Thursday, June 10, 2010

Sashiko Embroidery

w/permission via Purl Bee

The other day, I came across this Sashiko tutorial from Mari at Purl Bee. I was intrigued by the pattern and googled some more on sashiko.  It's an ancient Japanese needle art.  The method is essentially doing a running stitch through cloth.  Sashiko means "to stitch." 
w/permission via Purl Bee

It was originally intended for reinforcing garments or thin cloths to increase their life span, and has since become a decorative inspiring one.  I like how basic patterns represent a natural element like waves, steam, a basket weave.  It's funny how many modern fabrics I like were inspired by sashiko patterns--this is "Basket" fabric by Joel Dewberry from his Manzanita collection, one of my favorites:
I took this dang picture myself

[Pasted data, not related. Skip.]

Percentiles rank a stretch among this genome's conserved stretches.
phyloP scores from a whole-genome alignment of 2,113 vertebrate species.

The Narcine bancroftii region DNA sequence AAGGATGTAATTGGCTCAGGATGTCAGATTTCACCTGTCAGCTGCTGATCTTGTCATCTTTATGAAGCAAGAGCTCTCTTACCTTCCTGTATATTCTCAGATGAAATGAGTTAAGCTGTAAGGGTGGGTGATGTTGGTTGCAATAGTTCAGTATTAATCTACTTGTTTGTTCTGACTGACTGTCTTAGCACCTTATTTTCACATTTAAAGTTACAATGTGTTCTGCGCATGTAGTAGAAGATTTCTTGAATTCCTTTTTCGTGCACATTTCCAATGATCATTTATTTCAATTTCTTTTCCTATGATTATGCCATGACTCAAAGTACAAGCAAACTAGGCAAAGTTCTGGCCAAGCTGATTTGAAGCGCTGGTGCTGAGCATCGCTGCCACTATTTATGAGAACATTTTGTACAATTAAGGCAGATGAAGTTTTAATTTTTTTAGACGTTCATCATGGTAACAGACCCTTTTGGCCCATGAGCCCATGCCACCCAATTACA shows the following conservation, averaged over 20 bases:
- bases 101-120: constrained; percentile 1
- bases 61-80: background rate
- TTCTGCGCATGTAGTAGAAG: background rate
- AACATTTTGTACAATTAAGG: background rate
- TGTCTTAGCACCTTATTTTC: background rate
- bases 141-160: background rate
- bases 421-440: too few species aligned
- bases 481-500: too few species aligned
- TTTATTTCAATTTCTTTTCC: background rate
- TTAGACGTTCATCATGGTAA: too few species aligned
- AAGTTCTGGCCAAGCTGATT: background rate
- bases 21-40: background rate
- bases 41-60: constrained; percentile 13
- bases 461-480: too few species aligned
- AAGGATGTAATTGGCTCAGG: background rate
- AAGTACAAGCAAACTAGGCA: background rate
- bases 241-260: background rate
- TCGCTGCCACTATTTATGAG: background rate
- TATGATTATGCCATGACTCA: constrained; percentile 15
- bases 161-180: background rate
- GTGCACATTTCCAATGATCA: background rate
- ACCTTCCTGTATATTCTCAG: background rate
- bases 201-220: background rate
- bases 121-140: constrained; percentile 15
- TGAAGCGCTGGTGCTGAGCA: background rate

{side note:  while Joel Dewberry's fabric does look like a "basket," I think it more closely resembles the sashiko "wave" design.}

A few days after I discovered sashiko, I found out that my sister-in-law's mother, Karen Matsunaga, wrote a book a few years ago on sashiko called Japanese Country Quilting:

So, my sister-in-law, Lyn, checked out her mother's book for me from the Provo Library.  It covers the history of sashiko and included 20+ pages of clear how to's for different designs and techniques.  I definitely recommend it for a beginner.

There are special sashiko needles and thread, but you can use western embroidery needles and thread from a craft store, and cotton or linen cloth.  You do need a method (if you're a beginner) of transfering a pattern onto the cloth.  I hope to do a litle sashiko-ing, more to come.

Purl Soho has a couple of Sashiko kits, which include the printed pattern fabric and thread (the pattern lines wash out with water).  They also carry individual skeins of Japanese imported thread, needles, and patterns/samplers.

There's a Sashiko Group on Flickr to check out.  Check out this sashiko quilt/wall hanging.

P.S. Not that it's relevant, but Baby Lock sells a Sashiko machine that makes stitches that (are supposed to) look like hand sashiko.  Wow.

Update: has a few sashiko supplies, including blank indigo cloth for sashiko.

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